It may have taken some time, but I finally have my own tiny slice of middle class pie in the form of a house. And not just a house, but land, and trees, and a strip of asphalt as a driveway. This is the end result of a long, frustrating, vexing, and stressful process that began all the way back in 2014. A process resulting in 50 private house tours and open houses, thousands of real estate listings, and countless sleepless nights. After all that hard work I ended up paying more than I thought I would. I estimated it would cost me $260,000 (with interest after the down payment), but in actually it will cost me $310,000 (+ interest). A difference of $50,000 + interest. I also underestimated my yearly houses costs by about $3,000 (estimated $5,500 with an actual more around $20,000). The good news is I got exactly what I wanted (garage, close to work, decent square footage, gas heat, quiet neighbor hood) with only one draw back (an above ground pool).

Some Thoughts on the Process

1. The time of no financial obligations is over. I now have a very large obligation (a mortgage for 30 years) and monthly bills of various forms. While I hope to pay the mortgage off as quick as I can, monthly bills and quarterly property tax payments are going to be no fun and will reduce the aggressive savings plan I have had up to this point.

2. Dangerous financial waters ahead. While I do have some cushion to an unexpected income loss (read job loss) I will be exposed for a bit to this possibility. This will lesson with each paycheck, but it will always be a possibility until the mortgage is paid and my investments start generating enough money to live off of. That will be some time. A quick review of what can happen if you do not pay is enough to keep me saving for those bills and mortgage payments.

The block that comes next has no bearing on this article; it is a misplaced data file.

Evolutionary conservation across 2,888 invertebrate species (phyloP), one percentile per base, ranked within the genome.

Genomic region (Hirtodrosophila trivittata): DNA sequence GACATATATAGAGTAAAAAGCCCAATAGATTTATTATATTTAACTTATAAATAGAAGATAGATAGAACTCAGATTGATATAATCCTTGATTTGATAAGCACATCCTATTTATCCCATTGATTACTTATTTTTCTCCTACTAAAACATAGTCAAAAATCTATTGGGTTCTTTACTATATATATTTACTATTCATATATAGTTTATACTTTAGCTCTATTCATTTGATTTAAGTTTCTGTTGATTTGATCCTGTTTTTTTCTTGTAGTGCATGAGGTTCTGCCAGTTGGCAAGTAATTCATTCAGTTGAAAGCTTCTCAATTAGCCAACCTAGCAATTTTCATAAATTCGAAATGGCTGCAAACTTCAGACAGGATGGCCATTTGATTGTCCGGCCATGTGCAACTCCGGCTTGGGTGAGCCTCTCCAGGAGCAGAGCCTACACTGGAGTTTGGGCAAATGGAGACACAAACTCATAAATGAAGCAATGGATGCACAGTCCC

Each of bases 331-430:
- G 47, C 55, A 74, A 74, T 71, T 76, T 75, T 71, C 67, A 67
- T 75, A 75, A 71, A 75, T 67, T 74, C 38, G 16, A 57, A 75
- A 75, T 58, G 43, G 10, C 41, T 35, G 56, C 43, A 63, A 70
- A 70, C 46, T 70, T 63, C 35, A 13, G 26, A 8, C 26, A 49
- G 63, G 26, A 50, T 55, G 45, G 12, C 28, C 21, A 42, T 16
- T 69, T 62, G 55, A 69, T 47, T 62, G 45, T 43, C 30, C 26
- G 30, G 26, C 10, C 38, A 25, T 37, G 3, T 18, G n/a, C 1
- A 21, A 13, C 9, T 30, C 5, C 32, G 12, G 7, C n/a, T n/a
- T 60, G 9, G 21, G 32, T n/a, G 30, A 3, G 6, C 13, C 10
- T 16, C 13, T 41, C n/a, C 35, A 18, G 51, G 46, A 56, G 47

3. There are a lot of hungry mouths to feed when buying a home. Everyone wants a cut of the action. The bank will add on a bunch of fees so you can take out a mortgage, your lawyer has a fee to look over the agreements, the home inspector wants a few dollars for every square foot he or she inspects. It can be a little frustrating to see your hard earned green backs flowing out just so you can buy a house, but they are providing a service, so it was not all a waste.

4. A sense of melancholy. I had thought I would be very happy buying a house, but for a few weeks or so I have felt pretty melancholy about the whole affair. It is nice living very close work to work, and my friends and family are only a 30 minute drive away, but something about living alone with all the responsibilities that comes with that seems to be getting me down. I also have very quickly changed my relationship with my parents. I am less child and more family relation now. With time I think I will feel better, but it will take some adjustment.

5. Heightened cost awareness. I am now very aware that I have to pay for everything: food, electricity, heat. As such I have become hyper aware of limiting when I can these costs. This is good for my bottom line, but perhaps being so serious about turning lights on or off is of little importance in the long term.

Ultimately, I am glad this has all been taken care of, but after exerting so much time and effort what do I do now?